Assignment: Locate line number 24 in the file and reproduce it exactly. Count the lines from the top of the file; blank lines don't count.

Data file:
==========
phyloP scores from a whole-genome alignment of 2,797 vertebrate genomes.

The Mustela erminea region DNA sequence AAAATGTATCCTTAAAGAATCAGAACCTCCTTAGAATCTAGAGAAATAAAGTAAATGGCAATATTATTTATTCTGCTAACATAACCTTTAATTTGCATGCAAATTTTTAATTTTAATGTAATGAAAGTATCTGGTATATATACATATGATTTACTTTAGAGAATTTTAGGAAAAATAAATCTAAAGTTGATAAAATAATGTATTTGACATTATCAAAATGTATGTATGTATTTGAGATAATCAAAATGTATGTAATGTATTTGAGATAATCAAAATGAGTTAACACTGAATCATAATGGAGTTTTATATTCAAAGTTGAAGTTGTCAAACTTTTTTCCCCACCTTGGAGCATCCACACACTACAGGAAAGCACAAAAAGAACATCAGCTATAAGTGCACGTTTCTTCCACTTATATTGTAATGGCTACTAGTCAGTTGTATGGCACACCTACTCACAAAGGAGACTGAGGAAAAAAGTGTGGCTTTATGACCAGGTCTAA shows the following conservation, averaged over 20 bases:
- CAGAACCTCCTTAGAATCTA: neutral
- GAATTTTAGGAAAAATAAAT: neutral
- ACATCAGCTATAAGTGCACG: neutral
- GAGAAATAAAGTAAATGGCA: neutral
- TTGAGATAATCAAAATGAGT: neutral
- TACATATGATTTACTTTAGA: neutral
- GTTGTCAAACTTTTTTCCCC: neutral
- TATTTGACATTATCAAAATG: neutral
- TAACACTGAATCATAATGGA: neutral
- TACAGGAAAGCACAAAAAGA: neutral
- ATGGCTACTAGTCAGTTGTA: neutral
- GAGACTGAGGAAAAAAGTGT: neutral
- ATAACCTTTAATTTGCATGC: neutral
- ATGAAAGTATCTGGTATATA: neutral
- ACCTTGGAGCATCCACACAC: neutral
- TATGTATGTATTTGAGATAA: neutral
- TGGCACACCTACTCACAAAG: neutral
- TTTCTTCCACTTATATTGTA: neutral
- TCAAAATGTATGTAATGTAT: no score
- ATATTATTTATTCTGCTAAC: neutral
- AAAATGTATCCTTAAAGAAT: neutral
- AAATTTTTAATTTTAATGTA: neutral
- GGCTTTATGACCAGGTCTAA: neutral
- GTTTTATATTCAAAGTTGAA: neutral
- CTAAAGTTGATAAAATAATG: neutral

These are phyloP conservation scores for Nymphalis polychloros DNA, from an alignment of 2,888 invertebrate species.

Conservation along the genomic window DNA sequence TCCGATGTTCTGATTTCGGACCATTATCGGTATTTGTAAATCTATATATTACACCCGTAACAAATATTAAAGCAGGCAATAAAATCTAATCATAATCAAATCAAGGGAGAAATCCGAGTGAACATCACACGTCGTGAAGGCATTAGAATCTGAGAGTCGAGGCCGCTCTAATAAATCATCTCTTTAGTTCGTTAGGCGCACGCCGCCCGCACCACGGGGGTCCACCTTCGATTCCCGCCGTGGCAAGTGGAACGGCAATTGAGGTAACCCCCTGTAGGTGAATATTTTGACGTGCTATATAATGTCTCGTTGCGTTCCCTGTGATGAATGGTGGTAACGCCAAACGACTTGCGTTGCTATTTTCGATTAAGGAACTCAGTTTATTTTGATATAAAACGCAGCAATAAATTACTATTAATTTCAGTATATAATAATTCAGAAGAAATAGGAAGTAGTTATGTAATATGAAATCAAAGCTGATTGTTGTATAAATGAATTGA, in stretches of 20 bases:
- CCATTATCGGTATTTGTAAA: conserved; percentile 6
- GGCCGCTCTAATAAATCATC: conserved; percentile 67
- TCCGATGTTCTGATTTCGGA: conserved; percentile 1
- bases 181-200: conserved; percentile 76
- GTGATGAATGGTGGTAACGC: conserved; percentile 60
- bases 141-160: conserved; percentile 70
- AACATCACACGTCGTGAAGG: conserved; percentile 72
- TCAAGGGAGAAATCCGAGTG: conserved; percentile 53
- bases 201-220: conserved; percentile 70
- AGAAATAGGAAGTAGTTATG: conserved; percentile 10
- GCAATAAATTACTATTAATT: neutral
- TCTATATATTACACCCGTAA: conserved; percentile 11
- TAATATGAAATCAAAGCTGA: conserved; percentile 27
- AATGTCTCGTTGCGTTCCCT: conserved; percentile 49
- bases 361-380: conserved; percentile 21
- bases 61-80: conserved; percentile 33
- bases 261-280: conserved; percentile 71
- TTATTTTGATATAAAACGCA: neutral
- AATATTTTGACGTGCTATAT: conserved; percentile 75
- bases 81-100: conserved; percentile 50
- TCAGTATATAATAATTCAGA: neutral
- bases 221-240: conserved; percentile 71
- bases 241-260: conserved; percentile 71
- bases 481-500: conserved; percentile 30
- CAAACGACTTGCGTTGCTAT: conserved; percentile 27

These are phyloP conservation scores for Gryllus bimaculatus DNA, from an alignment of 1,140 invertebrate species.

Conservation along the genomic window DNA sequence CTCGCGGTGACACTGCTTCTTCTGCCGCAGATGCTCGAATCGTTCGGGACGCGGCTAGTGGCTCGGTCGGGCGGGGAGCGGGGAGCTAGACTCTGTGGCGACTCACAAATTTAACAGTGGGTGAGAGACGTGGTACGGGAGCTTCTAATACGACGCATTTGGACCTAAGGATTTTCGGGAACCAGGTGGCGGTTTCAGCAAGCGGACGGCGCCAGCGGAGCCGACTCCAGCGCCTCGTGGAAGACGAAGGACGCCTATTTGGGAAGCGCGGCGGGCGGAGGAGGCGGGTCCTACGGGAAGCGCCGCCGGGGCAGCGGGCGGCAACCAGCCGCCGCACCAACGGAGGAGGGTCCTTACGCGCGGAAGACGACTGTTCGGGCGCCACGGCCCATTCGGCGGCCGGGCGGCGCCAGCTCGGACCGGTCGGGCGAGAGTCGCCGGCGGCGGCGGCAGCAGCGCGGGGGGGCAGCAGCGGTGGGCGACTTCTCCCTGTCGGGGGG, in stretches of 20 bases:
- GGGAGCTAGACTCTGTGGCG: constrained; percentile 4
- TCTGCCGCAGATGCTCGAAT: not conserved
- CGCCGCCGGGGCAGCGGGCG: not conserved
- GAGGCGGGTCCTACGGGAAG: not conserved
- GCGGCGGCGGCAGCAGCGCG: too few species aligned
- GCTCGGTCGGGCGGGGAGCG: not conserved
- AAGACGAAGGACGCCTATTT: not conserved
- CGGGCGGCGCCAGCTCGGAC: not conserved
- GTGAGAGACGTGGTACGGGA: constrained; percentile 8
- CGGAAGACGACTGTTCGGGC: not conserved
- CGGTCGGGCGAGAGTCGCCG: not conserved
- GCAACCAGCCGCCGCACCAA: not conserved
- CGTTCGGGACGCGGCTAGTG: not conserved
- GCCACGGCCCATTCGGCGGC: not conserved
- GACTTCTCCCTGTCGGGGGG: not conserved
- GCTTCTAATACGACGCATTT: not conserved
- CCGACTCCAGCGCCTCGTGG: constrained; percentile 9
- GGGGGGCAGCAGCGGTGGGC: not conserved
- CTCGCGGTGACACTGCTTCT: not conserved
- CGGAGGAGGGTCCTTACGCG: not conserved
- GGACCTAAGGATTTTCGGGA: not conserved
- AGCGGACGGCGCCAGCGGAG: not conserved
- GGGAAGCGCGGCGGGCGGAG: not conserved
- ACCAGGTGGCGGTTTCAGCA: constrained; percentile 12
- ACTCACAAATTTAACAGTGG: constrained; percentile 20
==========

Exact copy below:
- AAATTTTTAATTTTAATGTA: neutral